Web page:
I think that the imagery here is not of white hair as one would think of the aged, but of an illuminated person, where all of them glows with a white glow. Probably the easiest way to illustrate this would be to have someone, no matter what their hair color, stand in front of a large spotlight. When the spotlight is turned on, their hair will take on a whitish glow, even if the hair is as black as India ink. Turn up the wattage a million-fold and then you will begin to get the idea of what John is seeing. Jesus is there, speaking to him, and electricity is coursing through the air. It is positively breathtaking—which is what happens with John, he falls down like a dead man.
Eyes Like Fire and Feet like molten bronze: Again, we have light imagery. When Jesus came in his first incarnation, he came as a meek servant and as a sacrifice. Now we see Jesus clothed with his rightful power and authority. There is no mistaking that this is king and God over the universe and that he is rightfully worshipped. It is also worth noting that this is military imagery. Soon we will see the sword, but fiery eyes denote power and might—a blessing for Christ’s church, but for Christ’s enemies, as James says in the second chapter of his epistle top the church, they tremble. Bronze was a metal still in use for warfare at this point in history because it is harder than iron, and here Jesus’ feet are portrayed as armored, ready to crush the head of his enemy.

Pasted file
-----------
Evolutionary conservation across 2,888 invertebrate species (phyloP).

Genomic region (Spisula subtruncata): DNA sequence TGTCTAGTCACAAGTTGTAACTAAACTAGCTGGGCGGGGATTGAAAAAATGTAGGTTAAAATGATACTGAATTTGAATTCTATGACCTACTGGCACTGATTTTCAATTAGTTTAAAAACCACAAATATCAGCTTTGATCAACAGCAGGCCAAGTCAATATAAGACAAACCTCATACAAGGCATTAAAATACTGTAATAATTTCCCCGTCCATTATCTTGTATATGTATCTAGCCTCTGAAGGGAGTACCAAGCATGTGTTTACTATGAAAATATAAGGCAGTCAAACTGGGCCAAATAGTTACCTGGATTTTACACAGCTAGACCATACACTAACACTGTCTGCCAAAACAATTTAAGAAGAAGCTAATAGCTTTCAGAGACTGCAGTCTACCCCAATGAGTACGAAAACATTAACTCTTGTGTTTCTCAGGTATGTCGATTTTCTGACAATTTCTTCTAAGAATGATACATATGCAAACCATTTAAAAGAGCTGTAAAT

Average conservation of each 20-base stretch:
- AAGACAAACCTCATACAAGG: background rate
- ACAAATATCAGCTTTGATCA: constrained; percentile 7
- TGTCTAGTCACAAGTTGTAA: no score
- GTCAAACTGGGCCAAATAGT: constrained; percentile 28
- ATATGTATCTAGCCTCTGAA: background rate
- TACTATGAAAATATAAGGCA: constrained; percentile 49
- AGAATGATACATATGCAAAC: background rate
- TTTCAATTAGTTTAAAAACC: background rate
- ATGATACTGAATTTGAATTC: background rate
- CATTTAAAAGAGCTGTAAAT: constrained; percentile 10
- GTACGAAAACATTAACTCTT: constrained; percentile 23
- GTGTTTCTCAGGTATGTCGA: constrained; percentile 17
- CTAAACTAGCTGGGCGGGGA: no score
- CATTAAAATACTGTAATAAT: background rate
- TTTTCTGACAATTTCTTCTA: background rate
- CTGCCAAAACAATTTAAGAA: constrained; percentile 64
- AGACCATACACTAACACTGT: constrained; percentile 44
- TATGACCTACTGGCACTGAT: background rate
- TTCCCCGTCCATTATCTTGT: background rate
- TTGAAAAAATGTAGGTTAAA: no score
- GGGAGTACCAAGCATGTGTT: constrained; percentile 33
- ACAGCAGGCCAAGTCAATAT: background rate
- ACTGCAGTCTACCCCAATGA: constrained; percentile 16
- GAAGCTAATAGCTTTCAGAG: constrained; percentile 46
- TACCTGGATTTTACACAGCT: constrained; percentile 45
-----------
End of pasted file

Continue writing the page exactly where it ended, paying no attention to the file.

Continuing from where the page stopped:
A Voice like Much Water: Have you ever stood in front of a waterfall and tried to have a conversation? It is nearly impossible. This is the idea that John is trying to get across. Jesus’ voice is booming and loud. It is almost deafening. Again, we not only see Jesus speaking with authority, but the “bigness” of what is happening is being emphasized. Jesus is speaking in such a way that cannot be denied or ignored. It is also worth looking at Daniel 10:6, which describes Jesus’ voice as like the sound of a multitude of people. Whether it be a flood of water or a flood of persons, the image is the same, Jesus demands that all eyes and ears be brought into focus on himself—and rightfully so.
Seven Stars in His right hand: First of all, the right hand was a symbol of authority and power. People were given the right hand of fellowship when they were acknowledged as part of a group. Jesus sat at the right hand of the Father after the resurrection. The right hand was also the hand that you used to attack. Your sword was held in the right hand and the defensive shield was held in the left.